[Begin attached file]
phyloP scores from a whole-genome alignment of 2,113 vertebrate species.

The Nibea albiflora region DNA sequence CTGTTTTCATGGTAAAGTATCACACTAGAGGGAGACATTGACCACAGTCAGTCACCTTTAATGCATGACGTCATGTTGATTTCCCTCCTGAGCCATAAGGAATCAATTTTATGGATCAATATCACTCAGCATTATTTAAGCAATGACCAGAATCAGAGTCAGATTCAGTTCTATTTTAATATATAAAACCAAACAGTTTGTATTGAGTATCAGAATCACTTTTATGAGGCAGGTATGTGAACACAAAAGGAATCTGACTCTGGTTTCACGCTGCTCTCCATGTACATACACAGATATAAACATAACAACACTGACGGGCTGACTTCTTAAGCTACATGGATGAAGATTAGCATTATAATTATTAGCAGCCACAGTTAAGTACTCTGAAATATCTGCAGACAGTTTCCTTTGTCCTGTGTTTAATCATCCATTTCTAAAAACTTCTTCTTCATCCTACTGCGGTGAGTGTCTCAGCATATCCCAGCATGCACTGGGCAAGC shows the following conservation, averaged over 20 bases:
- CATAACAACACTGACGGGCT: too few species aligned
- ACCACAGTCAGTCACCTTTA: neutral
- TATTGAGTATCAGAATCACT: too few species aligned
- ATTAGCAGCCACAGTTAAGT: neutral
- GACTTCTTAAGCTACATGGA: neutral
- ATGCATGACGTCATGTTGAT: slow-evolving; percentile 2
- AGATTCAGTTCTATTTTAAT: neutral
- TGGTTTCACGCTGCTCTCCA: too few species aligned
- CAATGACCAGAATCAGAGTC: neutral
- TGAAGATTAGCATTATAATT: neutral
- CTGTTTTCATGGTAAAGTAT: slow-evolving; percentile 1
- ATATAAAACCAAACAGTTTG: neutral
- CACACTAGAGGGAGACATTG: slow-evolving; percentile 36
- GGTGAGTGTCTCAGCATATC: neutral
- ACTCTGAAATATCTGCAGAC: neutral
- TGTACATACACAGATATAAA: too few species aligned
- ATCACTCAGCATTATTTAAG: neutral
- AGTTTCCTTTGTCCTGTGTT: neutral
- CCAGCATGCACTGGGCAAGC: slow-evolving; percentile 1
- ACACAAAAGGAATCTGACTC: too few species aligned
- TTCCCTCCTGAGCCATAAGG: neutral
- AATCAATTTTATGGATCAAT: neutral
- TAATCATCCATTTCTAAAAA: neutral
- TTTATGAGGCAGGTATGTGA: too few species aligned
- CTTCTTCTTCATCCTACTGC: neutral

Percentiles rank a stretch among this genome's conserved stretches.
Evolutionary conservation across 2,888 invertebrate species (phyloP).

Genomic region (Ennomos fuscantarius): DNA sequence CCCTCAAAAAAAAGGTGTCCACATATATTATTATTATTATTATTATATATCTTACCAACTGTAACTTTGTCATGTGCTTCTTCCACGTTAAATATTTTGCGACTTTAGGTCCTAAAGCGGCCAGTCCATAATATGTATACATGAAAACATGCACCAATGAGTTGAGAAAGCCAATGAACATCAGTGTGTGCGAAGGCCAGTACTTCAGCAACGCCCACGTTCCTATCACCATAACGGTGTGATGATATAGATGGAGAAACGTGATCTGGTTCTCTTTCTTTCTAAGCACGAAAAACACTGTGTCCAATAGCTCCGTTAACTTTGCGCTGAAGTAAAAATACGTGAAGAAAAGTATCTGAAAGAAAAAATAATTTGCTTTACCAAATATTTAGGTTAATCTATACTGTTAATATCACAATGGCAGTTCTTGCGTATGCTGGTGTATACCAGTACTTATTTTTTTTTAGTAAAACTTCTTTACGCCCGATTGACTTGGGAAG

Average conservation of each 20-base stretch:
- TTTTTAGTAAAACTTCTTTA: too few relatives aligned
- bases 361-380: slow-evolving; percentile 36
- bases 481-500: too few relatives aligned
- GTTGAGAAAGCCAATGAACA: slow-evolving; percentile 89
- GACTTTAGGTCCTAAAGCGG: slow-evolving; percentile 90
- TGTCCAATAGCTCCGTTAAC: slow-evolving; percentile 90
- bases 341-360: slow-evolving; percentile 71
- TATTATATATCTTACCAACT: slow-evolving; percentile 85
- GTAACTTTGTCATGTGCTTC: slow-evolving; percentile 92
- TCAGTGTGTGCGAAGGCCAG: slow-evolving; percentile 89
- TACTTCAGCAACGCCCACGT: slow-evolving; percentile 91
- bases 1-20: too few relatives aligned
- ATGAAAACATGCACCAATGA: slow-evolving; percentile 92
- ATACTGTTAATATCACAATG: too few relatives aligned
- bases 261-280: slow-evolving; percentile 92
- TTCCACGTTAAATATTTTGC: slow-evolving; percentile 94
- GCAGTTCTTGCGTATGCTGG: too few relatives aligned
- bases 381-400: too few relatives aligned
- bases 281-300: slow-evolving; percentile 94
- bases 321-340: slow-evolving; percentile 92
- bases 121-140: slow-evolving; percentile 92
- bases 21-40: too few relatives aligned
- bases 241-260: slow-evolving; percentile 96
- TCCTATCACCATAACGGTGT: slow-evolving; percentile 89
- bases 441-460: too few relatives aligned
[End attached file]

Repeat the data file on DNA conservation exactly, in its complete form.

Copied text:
phyloP scores from a whole-genome alignment of 2,113 vertebrate species.

The Nibea albiflora region DNA sequence CTGTTTTCATGGTAAAGTATCACACTAGAGGGAGACATTGACCACAGTCAGTCACCTTTAATGCATGACGTCATGTTGATTTCCCTCCTGAGCCATAAGGAATCAATTTTATGGATCAATATCACTCAGCATTATTTAAGCAATGACCAGAATCAGAGTCAGATTCAGTTCTATTTTAATATATAAAACCAAACAGTTTGTATTGAGTATCAGAATCACTTTTATGAGGCAGGTATGTGAACACAAAAGGAATCTGACTCTGGTTTCACGCTGCTCTCCATGTACATACACAGATATAAACATAACAACACTGACGGGCTGACTTCTTAAGCTACATGGATGAAGATTAGCATTATAATTATTAGCAGCCACAGTTAAGTACTCTGAAATATCTGCAGACAGTTTCCTTTGTCCTGTGTTTAATCATCCATTTCTAAAAACTTCTTCTTCATCCTACTGCGGTGAGTGTCTCAGCATATCCCAGCATGCACTGGGCAAGC shows the following conservation, averaged over 20 bases:
- CATAACAACACTGACGGGCT: too few species aligned
- ACCACAGTCAGTCACCTTTA: neutral
- TATTGAGTATCAGAATCACT: too few species aligned
- ATTAGCAGCCACAGTTAAGT: neutral
- GACTTCTTAAGCTACATGGA: neutral
- ATGCATGACGTCATGTTGAT: slow-evolving; percentile 2
- AGATTCAGTTCTATTTTAAT: neutral
- TGGTTTCACGCTGCTCTCCA: too few species aligned
- CAATGACCAGAATCAGAGTC: neutral
- TGAAGATTAGCATTATAATT: neutral
- CTGTTTTCATGGTAAAGTAT: slow-evolving; percentile 1
- ATATAAAACCAAACAGTTTG: neutral
- CACACTAGAGGGAGACATTG: slow-evolving; percentile 36
- GGTGAGTGTCTCAGCATATC: neutral
- ACTCTGAAATATCTGCAGAC: neutral
- TGTACATACACAGATATAAA: too few species aligned
- ATCACTCAGCATTATTTAAG: neutral
- AGTTTCCTTTGTCCTGTGTT: neutral
- CCAGCATGCACTGGGCAAGC: slow-evolving; percentile 1
- ACACAAAAGGAATCTGACTC: too few species aligned
- TTCCCTCCTGAGCCATAAGG: neutral
- AATCAATTTTATGGATCAAT: neutral
- TAATCATCCATTTCTAAAAA: neutral
- TTTATGAGGCAGGTATGTGA: too few species aligned
- CTTCTTCTTCATCCTACTGC: neutral

Percentiles rank a stretch among this genome's conserved stretches.
Evolutionary conservation across 2,888 invertebrate species (phyloP).

Genomic region (Ennomos fuscantarius): DNA sequence CCCTCAAAAAAAAGGTGTCCACATATATTATTATTATTATTATTATATATCTTACCAACTGTAACTTTGTCATGTGCTTCTTCCACGTTAAATATTTTGCGACTTTAGGTCCTAAAGCGGCCAGTCCATAATATGTATACATGAAAACATGCACCAATGAGTTGAGAAAGCCAATGAACATCAGTGTGTGCGAAGGCCAGTACTTCAGCAACGCCCACGTTCCTATCACCATAACGGTGTGATGATATAGATGGAGAAACGTGATCTGGTTCTCTTTCTTTCTAAGCACGAAAAACACTGTGTCCAATAGCTCCGTTAACTTTGCGCTGAAGTAAAAATACGTGAAGAAAAGTATCTGAAAGAAAAAATAATTTGCTTTACCAAATATTTAGGTTAATCTATACTGTTAATATCACAATGGCAGTTCTTGCGTATGCTGGTGTATACCAGTACTTATTTTTTTTTAGTAAAACTTCTTTACGCCCGATTGACTTGGGAAG

Average conservation of each 20-base stretch:
- TTTTTAGTAAAACTTCTTTA: too few relatives aligned
- bases 361-380: slow-evolving; percentile 36
- bases 481-500: too few relatives aligned
- GTTGAGAAAGCCAATGAACA: slow-evolving; percentile 89
- GACTTTAGGTCCTAAAGCGG: slow-evolving; percentile 90
- TGTCCAATAGCTCCGTTAAC: slow-evolving; percentile 90
- bases 341-360: slow-evolving; percentile 71
- TATTATATATCTTACCAACT: slow-evolving; percentile 85
- GTAACTTTGTCATGTGCTTC: slow-evolving; percentile 92
- TCAGTGTGTGCGAAGGCCAG: slow-evolving; percentile 89
- TACTTCAGCAACGCCCACGT: slow-evolving; percentile 91
- bases 1-20: too few relatives aligned
- ATGAAAACATGCACCAATGA: slow-evolving; percentile 92
- ATACTGTTAATATCACAATG: too few relatives aligned
- bases 261-280: slow-evolving; percentile 92
- TTCCACGTTAAATATTTTGC: slow-evolving; percentile 94
- GCAGTTCTTGCGTATGCTGG: too few relatives aligned
- bases 381-400: too few relatives aligned
- bases 281-300: slow-evolving; percentile 94
- bases 321-340: slow-evolving; percentile 92
- bases 121-140: slow-evolving; percentile 92
- bases 21-40: too few relatives aligned
- bases 241-260: slow-evolving; percentile 96
- TCCTATCACCATAACGGTGT: slow-evolving; percentile 89
- bases 441-460: too few relatives aligned